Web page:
Under the auspices of Time Well Spent, Harris is leading a movement to change the fundamentals of software design. He is rallying product designers to adopt a “Hippocratic oath” for software that, he explains, would check the practice of “exposing people’s psychological vulnerabilities” and restore “agency” to users. “There needs to be new ratings, new criteria, new design standards, new certification standards,” he says. “There is a way to design based not on addiction.”
While some blame our collective tech addiction on personal failings, like weak willpower, Harris points a finger at the software itself. That itch to glance at our phone is a natural reaction to apps and websites engineered to get us scrolling as frequently as possible. The attention economy, which showers profits on companies that seize our focus, has kicked off what Harris calls a “race to the bottom of the brain stem.” “You could say that it’s my responsibility” to exert self-control when it comes to digital usage, he explains, “but that’s not acknowledging that there’s a thousand people on the other side of the screen whose job is to break down whatever responsibility I can maintain.” In short, we’ve lost control of our relationship with technology because technology has become better at controlling us.
The Binge Breaker
In 1992 Bill McKibben “spent many months of forty hour weeks” attempting to watch twenty-four hours of television as recorded on ninety-one cable stations in Virginia (at the time, the most in the world). He wrote up his findings in the book, “The Age of Missing Information.”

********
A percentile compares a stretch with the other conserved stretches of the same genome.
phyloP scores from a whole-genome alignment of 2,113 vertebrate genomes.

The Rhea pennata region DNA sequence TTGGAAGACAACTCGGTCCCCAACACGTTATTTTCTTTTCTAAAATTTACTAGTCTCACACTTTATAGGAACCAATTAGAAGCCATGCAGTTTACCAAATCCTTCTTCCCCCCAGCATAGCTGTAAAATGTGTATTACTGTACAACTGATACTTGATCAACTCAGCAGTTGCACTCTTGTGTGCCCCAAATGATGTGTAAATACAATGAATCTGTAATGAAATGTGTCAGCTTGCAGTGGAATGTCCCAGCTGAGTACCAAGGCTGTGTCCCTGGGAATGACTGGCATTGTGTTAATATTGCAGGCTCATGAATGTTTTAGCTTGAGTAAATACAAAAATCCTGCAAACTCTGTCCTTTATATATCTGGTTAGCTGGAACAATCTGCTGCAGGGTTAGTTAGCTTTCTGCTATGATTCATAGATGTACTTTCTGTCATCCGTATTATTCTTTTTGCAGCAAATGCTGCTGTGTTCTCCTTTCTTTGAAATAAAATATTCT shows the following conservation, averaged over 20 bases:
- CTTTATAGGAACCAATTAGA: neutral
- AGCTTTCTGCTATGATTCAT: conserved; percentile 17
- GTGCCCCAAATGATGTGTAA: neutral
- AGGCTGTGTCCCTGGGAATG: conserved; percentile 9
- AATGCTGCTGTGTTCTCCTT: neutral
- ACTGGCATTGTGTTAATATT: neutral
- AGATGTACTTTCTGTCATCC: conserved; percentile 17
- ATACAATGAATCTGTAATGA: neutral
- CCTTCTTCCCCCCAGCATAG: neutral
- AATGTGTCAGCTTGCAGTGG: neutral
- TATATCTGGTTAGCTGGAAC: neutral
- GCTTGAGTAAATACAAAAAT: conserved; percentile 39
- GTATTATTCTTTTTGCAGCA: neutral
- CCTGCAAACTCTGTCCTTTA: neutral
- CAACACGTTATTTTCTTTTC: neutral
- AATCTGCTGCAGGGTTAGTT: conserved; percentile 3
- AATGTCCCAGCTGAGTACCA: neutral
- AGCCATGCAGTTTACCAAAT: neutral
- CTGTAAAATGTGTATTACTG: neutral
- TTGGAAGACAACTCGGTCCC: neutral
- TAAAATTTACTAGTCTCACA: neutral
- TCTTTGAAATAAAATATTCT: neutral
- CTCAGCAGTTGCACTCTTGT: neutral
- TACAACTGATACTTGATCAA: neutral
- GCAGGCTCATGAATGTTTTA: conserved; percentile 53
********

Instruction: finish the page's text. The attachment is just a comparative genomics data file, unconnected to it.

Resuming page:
“We believe that we live in the ‘age of information.’” he writes. “That there has been an information ‘explosion,’ an information ‘revolution.’ While in a certain narrow sense this is the case, in many important ways just the opposite is true. We also live at a moment of deep ignorance, when vital knowledge that humans have always possessed about who we are and where we live seems beyond our reach. An Unenlightenment. An age of missing information.”
It’s important for us all to play and try new things. For both fun and to apply the things we learn to the main activities we perform each day.
What I had to say to you, moreover, would not take long, to wit: Practice any art, music, singing, dancing, acting, drawing, painting, sculpting, poetry, fiction, essays, reportage, no matter how well or badly, not to get money and fame, but to experience becoming, to find out what’s inside you, to make your soul grow.
Seriously! I mean starting right now, do art and do it for the rest of your lives. Draw a funny or nice picture of Ms. Lockwood, and give it to her. Dance home after school, and sing in the shower and on and on. Make a face in your mashed potatoes. Pretend you’re Count Dracula.
Kurt Vonnegut Via.